Masahiro Tanaka threw a 1-and-0 pitch way outside to Khris Davis of the A’s in the sixth inning Friday night. Austin Romine threw the ball back to the mound and Tanaka angrily snapped his glove as he received it.
That glove snap — and the four pitches that followed — proved Tanaka is back, even though he was the hard-luck loser as the Yankees fell to the A’s, 4-1, at Yankee Stadium.
Tanaka threw four straight nasty breaking pitches to Davis. Davis swung at them all, fouled off two and finally struck out on an 87-mph slider to end the inning.
“He’s a perfectionist,” manager Joe Girardi said of Tanaka before the game. “When he gives up one hit, he’s mad, so you can imagine what he’s going through with the struggles that he’s been through.”
After allowing 14 runs and 16 hits, including seven home runs, in 4 2⁄3 innings in his previous two starts, Tanaka was charged with one run Friday night. He struck out a career-high 13 in 7 1⁄3 innings and left to a standing ovation with a man on first in a scoreless game.
Said Girardi: “What I saw was a big difference in stuff.”
Girardi removed Tanaka after a single to center by Adam Rosales. He had thrown 111 pitches (76 strikes) and given up five hits with no walks.
“I wasn’t surprised,” Tanaka said through his translator, referring to his removal from the game. “I gave up that hit right there, so I wasn’t surprised that Joe came out.”
Tyler Clippard came on and immediately made things worse. He tried a pickoff throw to first and the ball sailed into foul territory down the rightfield line as Rosales took third.
With the infield in, Rajai Davis hit a chopper to Chase Headley, who threw out Rosales at the plate. But Davis stole second and Clippard walked Matt Joyce to bring up Jed Lowrie, who grounded a single to right to plate a run that was charged to Tanaka. That was enough to tag him with the loss.
Khris Davis followed with an RBI infield single to make it 2-0 and Stephen Vogt hit a two-run homer off Jonathan Holder in the ninth for a 4-0 lead.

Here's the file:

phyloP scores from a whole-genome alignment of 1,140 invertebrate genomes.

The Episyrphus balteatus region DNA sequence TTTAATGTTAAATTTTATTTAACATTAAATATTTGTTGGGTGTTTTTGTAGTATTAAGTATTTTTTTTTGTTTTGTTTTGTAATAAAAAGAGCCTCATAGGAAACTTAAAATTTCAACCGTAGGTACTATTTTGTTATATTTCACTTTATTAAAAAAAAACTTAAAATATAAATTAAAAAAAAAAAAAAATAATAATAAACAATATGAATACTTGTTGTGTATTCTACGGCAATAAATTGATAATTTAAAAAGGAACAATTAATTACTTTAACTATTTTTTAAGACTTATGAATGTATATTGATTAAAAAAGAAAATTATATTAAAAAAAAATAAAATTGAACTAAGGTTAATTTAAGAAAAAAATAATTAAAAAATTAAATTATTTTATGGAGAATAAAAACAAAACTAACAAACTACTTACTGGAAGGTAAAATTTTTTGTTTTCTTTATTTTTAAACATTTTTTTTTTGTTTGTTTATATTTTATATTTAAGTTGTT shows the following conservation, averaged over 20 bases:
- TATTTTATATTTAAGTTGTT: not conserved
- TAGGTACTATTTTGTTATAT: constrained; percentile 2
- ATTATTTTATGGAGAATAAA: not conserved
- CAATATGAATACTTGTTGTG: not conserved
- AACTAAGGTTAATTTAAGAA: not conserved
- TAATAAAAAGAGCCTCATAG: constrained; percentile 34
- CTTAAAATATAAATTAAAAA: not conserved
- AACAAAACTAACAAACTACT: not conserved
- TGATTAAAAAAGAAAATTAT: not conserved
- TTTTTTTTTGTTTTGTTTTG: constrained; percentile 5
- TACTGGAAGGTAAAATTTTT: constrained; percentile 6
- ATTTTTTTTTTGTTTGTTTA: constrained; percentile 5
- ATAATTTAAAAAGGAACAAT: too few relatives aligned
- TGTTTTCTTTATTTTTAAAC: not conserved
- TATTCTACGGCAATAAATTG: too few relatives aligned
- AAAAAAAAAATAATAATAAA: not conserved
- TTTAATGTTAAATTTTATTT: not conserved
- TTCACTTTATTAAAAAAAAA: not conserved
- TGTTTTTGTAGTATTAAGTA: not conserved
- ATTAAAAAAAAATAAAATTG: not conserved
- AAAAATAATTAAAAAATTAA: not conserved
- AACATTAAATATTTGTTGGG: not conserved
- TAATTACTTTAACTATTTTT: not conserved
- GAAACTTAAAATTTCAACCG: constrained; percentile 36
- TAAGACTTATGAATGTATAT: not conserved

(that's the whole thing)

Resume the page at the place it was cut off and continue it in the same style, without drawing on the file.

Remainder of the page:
Two walks sandwiched around a single by Starlin Castro loaded the bases with one out in the bottom of the ninth against Santiago Casilla, and the Yankees got on the board when Didi Gregorius hit a sacrifice fly to left. Gary Sanchez, representing the tying run, pinch hit for the slumping Headley and popped out to second to end the game.
“If I want to hit, I need to hit better,” said Headley, who is batting .228 and has six hits in his last 61 at-bats. “I’m not blaming [Girardi] for making the decision. I would have liked to have hit right there, but I’m not swinging the bat very well. If I want that at-bat, I’ve got to swing the bat better.”
The Yankees would have preferred to have won, of course. But getting Tanaka back on track might end up being more vital in the long run.
The Yankees were held to five hits by lefthander Sean Manaea (3-3) and two relievers. The Yankees had only four hits — two by Aaron Judge — in seven innings against Manaea.
The A’s are a home run-hitting team, with 69 in 47 games. Tanaka had allowed 13 homers in 48 innings. But the A’s barely made a dent against him.
Tanaka (5-4), whose ERA dropped from 6.56 to 5.86, was firing from the get-go. His first five outs were strikeouts and he fanned nine in the first four innings.
Tanaka, ever the tough self-critic, said he was “somewhat satisfied” with his outing. Girardi was more effusive.
“Really encouraged,” he said. “The two things that I thought he needed to have were his slider and his split. He had them both. I think that’s why you saw him perform very well tonight. Kind of what we’re used to seeing from Masahiro.”
Innings 7 1⁄3